Before and after #1
The first thing to note about the recent redesign of left-wing news magazine The New Statesman is that it bucks the UK trend for smaller formats. This redesign increases the page size, albeit only slightly. But alongside extra pages and better paper, this increase makes a big difference to the overall appearance of the magazine.
The magazine has been reorganised editorially, featuring many of the same contributors but adding some new names to broaden the magazine's voice. This is a reinvention, not a revolution, and the redesign reflects that, treading a careful line between appealing to new readers while not scaring existing readers.
Simon Esterson and Stephen Coates of Esterson Associates worked closely with in-house art director David Gibbons on the project. The key design decision was, in Esterson's words, to 'get away from the 'angry' typography of big red and black all caps sans-serif headlines which have become a cliche in left-wing graphics'. The magazine now features cooler upper- and lower-case headlines (using the font Documenta), and a muted colour palette that anyone familiar with Esterson's time at The Guardian will recognise.
Overall, the design is calmer and more modern, and reflects the intelligent tone of the content better than the previous over-fussy design. Pictures are given more space, the flatplan is restructured to make the various sections clearer, and the navigation design vastly improved.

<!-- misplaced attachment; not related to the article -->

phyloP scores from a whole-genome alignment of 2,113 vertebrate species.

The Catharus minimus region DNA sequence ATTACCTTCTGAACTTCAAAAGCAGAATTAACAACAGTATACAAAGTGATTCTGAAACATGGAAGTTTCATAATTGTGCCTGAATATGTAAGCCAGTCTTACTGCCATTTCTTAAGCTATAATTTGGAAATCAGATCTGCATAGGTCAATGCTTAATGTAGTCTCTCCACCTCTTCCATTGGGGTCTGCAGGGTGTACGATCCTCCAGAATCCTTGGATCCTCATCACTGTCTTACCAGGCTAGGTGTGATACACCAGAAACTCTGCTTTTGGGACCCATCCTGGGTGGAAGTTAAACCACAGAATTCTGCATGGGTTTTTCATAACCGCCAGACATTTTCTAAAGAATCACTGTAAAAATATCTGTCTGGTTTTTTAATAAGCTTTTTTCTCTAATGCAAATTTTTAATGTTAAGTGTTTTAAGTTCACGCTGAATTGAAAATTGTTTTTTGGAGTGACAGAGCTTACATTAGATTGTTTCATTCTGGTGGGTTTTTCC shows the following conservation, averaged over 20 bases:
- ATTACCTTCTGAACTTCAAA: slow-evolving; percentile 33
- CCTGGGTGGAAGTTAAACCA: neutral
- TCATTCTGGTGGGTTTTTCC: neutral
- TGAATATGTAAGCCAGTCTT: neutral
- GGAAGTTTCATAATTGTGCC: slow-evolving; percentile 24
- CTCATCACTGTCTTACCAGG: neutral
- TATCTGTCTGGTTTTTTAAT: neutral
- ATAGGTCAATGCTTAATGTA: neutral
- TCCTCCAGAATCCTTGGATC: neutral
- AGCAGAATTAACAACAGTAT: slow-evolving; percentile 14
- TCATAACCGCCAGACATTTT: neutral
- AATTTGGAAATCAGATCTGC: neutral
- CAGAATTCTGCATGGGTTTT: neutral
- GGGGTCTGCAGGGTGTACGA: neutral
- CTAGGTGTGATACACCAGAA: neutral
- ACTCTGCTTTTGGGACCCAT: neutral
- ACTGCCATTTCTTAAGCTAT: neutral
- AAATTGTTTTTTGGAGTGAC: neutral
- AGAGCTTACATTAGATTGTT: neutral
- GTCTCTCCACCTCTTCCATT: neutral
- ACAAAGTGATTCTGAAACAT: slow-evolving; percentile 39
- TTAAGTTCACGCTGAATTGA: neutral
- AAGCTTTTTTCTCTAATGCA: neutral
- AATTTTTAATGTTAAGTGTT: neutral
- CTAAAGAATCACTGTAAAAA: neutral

The new front cover, shown above right, is a central, almost symbolic, focus of the redesign. Its type-led approach is delibarately different to The New Statesman's weekly rivals (Time leads with photography, The Spectator uses illustration), and as Coates explains, 'signals an emphasis on strong stories and excellent writing'.
This redesign isn't a radical rethink of the magazine medium, but then that's not what it set out to be. Reading the first issue it clearly works; the magazine now has a strong set of tools at its disposal to express itself visually. Initial sales figures indicate that readers agree, with weekly sales up to 30,000 from 24,700 despite a price rise to cover the extra pages.
Finally, its interesting to note that this is the second left-leaning publication (The Guardian being the first) to redesign using modern serif fonts. Such typefaces strike a very different note to the modernist san-serif designs traditionally associated with left-wing politics, while avoiding a crossover with the classicist image of the right-wing. Is this the design style of the late New Labour era?